Letter: Phone program a valid use of funds

Our Sen. David Vitter felt the need to email his constituents March 26 at 11:21 a.m. to let us know his valiant stand against “Free Cell Phones for Welfare Recipients.”

This program began under President Ronald Reagan, continued through the administrations of presidents George Herbert Walker Bush, Bill Clinton, and George “Dubya” Bush, and has been recently modified by President Barack Obama. The “Lifeline Assistance” program created in 1984 provided landlines (and thus a connection of last resort to emergency services, job prospects and family members) in even the poorest homes.

As cellphone use spread and landline use dropped, the program was modified in 2008 under President Bush (before Obama took office). The requirement was that recipients had to be on Medicaid, food stamps or another state or federal welfare program. Unfortunately, the program never required proof from the cell carriers that their millions of Lifeline users were truly needy.

When Obama’s FCC in 2012 required the carriers verify Lifeline users actually needed aid, the program was found to be riddled with fraud. About 41 percent of Lifeline cell subscribers turned out not to be eligible. So, the FCC will be cutting the Lifeline rolls and thereby, the cost of the program.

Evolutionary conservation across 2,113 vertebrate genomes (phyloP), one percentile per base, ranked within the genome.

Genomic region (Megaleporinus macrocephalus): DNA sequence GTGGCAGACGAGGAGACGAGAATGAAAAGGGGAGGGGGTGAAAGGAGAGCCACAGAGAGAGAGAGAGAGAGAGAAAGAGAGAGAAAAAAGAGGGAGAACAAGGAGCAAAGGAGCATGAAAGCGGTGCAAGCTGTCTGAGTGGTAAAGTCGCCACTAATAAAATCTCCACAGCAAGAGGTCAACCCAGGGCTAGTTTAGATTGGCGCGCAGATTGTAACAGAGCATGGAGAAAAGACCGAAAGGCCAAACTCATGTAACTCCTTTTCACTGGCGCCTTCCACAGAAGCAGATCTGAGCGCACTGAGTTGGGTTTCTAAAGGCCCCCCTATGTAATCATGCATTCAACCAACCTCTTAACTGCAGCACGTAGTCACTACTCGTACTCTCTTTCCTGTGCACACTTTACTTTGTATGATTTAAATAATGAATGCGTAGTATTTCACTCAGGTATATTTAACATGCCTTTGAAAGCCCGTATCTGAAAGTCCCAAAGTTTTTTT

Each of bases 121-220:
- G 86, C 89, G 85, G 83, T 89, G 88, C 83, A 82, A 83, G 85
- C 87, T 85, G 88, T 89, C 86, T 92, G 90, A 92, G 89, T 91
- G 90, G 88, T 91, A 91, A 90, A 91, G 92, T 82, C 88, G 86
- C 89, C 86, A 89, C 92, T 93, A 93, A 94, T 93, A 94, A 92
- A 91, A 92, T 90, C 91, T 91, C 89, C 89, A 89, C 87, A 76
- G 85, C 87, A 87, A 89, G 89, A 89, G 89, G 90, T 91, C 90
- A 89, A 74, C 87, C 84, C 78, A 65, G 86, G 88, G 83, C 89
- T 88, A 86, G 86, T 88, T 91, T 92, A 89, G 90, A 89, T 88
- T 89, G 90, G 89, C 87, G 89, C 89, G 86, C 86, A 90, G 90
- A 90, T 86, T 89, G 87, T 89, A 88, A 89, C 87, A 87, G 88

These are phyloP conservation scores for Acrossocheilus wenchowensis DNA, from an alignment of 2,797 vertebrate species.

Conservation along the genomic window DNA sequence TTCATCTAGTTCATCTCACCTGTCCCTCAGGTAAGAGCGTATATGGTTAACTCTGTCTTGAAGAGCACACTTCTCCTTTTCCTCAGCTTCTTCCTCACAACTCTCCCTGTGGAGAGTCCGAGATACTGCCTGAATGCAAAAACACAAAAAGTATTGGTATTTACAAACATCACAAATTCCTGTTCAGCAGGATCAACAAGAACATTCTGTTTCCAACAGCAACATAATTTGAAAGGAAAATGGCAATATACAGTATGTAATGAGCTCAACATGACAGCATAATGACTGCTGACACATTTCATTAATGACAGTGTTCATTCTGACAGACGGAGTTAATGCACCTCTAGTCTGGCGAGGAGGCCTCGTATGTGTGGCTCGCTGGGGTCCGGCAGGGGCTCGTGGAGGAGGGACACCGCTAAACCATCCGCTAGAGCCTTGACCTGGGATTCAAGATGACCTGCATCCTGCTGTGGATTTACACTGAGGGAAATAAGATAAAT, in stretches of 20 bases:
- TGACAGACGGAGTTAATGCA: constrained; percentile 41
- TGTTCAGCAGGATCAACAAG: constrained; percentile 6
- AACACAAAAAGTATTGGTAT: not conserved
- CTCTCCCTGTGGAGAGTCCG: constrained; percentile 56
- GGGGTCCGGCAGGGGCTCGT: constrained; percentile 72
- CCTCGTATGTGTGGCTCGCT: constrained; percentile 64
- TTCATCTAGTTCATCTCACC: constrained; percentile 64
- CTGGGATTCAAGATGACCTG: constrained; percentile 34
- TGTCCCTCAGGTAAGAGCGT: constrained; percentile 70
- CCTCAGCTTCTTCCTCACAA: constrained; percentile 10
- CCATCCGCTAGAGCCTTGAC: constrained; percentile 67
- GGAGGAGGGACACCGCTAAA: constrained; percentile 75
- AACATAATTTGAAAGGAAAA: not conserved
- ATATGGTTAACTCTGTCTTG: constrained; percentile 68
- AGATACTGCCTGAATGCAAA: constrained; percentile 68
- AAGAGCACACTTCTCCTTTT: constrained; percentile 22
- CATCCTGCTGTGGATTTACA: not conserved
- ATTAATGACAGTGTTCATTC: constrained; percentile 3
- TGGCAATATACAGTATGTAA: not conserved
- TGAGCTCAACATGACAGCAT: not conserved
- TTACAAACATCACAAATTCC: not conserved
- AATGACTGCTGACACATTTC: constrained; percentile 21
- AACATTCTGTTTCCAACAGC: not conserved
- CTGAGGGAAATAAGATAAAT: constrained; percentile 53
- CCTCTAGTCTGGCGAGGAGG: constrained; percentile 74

Apparently, Sen. Vitter feels that is not enough, so he wants to remove cellphones from people on Medicaid, food stamps or another state or federal welfare program. He wants to make it harder for them to find jobs, connect with potential employers, check with the children’s teachers, make medical appointments, and maybe even calling 911.

The Lifeline program is a valid use of federal funds (our dollars collected through the Universal Service Fund fee on our monthly phone bill) to help those at the bottom of our economy.

Also, the program includes 250 minutes of use per month — not unlimited minutes.

James R. Madden

IT consultant

Baton Rouge